April 30th, 2014

As a friend of mine delicately put it over email, OH MY GOD!

I don’t want to spoil it for you, so just go. Go. GO.






Disclaimer: The images you are about to see are merely historical recreations of what might have transpired based on meticulous research and the public record.


Meanwhile, over at juicevoxmedia . . .
March 14th, 2014

Galley Friend J.S. points us to this intensely funny piece asking Ezra Klein about whatever happened to the Loose Nuke hunters who were going to be fired because of the Sequester, or debt ceiling, or whatever. (Here’s the Klein explainer where he worries that “The people responsible for tracking down loose nukes will lose their jobs.”) Sample awesome:

Last year, Ezra Klein was among the first to break the news that if there were a ‘sequester’, the first item on the chopping block would be our unheralded crack squad of heroes who Track Down Loose Nukes. . . . [I]f the government budget is ever constrained in any way, you also gotta fire ‘em. Immediately. I don’t like it, you don’t like it, Ezra Klein doesn’t like it, President Obama doesn’t like it, but it’s the law.

Well now fast forward to 2014 and Ezra Klein is forming a new media whatchamacalit with Yggie, or Nate Silver or whoever the hell. Some 19 year olds. I know they all have close cropped brown hair and careful stubble and possibly thin hipster sideburns and glasses and they like Arcade Fire or The Arcade Fire (or is it An Arcade Fire). They are ‘wonks’ because they know how to make graphs on a spreadsheet, as so few people do. And they all, every last one of them, went to the Dalton school followed by Princeton. (Or Middlebury, whatever it’s called).

But I digress. Ezra’s media venture, or possibly app, which at press time I believe is going to be called “Vonk”, is going to explain the news to us. Because how often are you paying attention to the news and you’re reading or hearing the words and you’re like Yes yes, this is all very well and good, but where’s the part that explains what’s being said here? And that’s why there’s Vlok. Every piece of news, every event, will now be helpfully Explained to you, either by some kid who 2 years ago was getting up at 6:45 and grabbing his French horn case to catch the bus to that faraway magnet school, or by Ezra Klein who knows how to Explain what’s what because he apparently cultivated some friendships with and hangs out with some people who work in the White House.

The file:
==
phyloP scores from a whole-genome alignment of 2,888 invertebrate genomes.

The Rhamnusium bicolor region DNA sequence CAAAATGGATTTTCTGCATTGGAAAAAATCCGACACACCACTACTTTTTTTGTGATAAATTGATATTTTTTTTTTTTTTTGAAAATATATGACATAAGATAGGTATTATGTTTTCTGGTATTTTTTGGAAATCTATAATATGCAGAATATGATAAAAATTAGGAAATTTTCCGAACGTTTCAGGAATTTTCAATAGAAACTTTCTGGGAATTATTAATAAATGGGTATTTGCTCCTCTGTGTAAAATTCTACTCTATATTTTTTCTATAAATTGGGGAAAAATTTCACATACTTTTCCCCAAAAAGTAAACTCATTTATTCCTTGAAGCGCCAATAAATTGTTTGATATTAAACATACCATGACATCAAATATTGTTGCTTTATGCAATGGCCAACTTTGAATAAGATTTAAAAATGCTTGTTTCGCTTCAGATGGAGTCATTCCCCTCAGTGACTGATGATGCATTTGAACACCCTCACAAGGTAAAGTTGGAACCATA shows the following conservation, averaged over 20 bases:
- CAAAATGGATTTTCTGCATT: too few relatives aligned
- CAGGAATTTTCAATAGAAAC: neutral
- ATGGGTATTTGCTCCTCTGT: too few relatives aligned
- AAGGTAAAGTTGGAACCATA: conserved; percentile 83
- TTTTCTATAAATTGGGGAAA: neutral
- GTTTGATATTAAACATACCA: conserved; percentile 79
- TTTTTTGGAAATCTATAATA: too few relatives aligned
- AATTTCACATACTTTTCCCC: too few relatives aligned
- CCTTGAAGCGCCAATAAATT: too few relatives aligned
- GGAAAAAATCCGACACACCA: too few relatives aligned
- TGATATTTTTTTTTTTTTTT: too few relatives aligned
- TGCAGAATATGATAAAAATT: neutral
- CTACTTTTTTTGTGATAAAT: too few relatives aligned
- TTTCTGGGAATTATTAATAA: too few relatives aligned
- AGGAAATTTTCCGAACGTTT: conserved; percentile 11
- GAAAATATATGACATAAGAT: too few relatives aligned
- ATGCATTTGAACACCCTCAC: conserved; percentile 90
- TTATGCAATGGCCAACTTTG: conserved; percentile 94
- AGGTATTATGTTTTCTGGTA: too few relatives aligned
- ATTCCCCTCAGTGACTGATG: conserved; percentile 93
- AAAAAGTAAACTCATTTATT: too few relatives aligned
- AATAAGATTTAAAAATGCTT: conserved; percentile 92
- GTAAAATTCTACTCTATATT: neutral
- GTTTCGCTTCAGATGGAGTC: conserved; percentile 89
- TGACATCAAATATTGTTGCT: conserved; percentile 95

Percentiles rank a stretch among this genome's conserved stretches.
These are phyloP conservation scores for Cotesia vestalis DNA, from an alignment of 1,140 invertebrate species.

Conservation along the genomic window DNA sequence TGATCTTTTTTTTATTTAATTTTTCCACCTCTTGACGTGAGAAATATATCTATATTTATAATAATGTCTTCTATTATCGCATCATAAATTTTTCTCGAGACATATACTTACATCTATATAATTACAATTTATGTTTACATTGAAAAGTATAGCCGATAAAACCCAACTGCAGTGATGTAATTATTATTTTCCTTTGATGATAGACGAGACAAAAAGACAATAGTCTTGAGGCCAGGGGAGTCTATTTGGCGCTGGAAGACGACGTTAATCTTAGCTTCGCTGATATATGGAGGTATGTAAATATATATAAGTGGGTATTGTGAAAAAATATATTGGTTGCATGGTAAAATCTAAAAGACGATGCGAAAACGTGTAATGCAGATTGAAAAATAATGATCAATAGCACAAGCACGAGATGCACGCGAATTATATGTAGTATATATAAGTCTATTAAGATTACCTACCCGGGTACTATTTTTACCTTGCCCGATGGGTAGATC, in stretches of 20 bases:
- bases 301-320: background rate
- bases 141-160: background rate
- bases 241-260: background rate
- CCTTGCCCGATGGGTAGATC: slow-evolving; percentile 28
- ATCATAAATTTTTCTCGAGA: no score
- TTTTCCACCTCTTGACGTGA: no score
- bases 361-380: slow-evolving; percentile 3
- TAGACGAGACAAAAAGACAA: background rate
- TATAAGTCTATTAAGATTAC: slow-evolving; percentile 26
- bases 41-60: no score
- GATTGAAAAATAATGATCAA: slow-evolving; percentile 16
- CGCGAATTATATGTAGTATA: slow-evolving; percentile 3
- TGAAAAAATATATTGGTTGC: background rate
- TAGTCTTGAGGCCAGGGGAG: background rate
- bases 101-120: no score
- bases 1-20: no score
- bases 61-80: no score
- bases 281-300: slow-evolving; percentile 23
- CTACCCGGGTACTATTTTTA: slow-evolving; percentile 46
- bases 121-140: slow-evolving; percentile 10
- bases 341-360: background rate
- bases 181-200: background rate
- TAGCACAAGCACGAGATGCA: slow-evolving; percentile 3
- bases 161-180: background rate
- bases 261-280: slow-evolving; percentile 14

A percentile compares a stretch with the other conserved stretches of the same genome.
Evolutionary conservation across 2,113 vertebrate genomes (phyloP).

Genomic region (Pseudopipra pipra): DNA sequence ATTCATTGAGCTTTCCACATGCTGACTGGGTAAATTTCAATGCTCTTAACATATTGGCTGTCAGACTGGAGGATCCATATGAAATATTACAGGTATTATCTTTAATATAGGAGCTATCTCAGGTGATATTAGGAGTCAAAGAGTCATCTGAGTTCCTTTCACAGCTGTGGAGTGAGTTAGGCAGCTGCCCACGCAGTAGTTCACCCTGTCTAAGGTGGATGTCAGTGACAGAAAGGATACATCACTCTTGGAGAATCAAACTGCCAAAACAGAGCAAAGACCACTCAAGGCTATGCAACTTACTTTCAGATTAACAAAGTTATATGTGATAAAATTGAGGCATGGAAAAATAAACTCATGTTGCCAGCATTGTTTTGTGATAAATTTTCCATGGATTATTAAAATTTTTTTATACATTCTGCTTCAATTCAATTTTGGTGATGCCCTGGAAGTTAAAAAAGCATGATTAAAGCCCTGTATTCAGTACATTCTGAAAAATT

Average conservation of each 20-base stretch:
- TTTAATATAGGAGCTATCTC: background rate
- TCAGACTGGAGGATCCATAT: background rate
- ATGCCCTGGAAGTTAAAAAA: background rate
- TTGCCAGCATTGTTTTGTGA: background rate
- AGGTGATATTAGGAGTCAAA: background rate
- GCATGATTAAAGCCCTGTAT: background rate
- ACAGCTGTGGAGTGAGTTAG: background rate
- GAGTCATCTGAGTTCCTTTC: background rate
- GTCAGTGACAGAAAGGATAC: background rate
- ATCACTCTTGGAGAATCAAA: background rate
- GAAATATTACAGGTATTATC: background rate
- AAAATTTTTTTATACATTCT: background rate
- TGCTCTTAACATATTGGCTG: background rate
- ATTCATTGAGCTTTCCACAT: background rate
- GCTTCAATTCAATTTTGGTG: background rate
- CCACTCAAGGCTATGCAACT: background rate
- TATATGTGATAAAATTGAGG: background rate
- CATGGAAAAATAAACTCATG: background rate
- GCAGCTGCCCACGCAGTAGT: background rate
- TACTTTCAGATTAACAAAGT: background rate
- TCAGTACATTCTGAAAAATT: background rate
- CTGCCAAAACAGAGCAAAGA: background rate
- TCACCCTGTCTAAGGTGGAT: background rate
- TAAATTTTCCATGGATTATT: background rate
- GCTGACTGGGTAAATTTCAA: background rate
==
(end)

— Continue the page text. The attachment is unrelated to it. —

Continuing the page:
It is to the latter then that I wish to direct our attention. Ezra Klein. He told us about the Loose Nuke Tracker-Downers. He warned us about the constitutional requirement to fire them immediately anytime a projected spent-dollar was eliminated from a budget. Again and again. And for this, we thank him. But we need him again. Because now it occurs to me: it’s been over a year since our Loose Nuke Tracker-Downers were almost fired. That means they’ve been on the job, 24/7, for more than a year. So here’s my question for Ezra Klein, and I sincerely hope he can discover, from his trendy fellow molecular-gastronomy aficionado White House contacts, and then tell to us, the answer to this question:

How many Loose Nukes have been Tracked Down in the past year? At least a ballpark figure please. And then what was done with them once they were Tracked Down?

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PC Comic Books
December 7th, 2015

There’s Korean Hulk now, but you probably knew that.

I have a piece over at Acculturated arguing that there’s a difference between replacing/reimagining a character for multi-cultural purposes (Spider-Man, Thor, Ms. Marvel, just about every stunt-casting done in the last five years) and creating new characters (Jessica Jones). My ur-example of a great character replacement which has nothing to do with political correctness: Ellen Yindel.


David Remnick’s New Yorker Is Racist
May 26th, 2015

And Vox.com has done the math to prove it. So problematic. SO PROBLEMATIC!

Where is the sweet meteor of death when you need it?


For the Yglesias Clip File
April 6th, 2015


For the Yglesias Clip File
April 2nd, 2015

Just a reminder: Matt Yglesias doesn’t know anything about the economics and sociology of the family, either.

Though I bet he skimmed through part of an Atlantic article on the stuff once and follows @stephaniecoontz on Twitter. Which totally makes him expert enough to write about the subject.

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George Packer vs. Ezra Klein
January 8th, 2015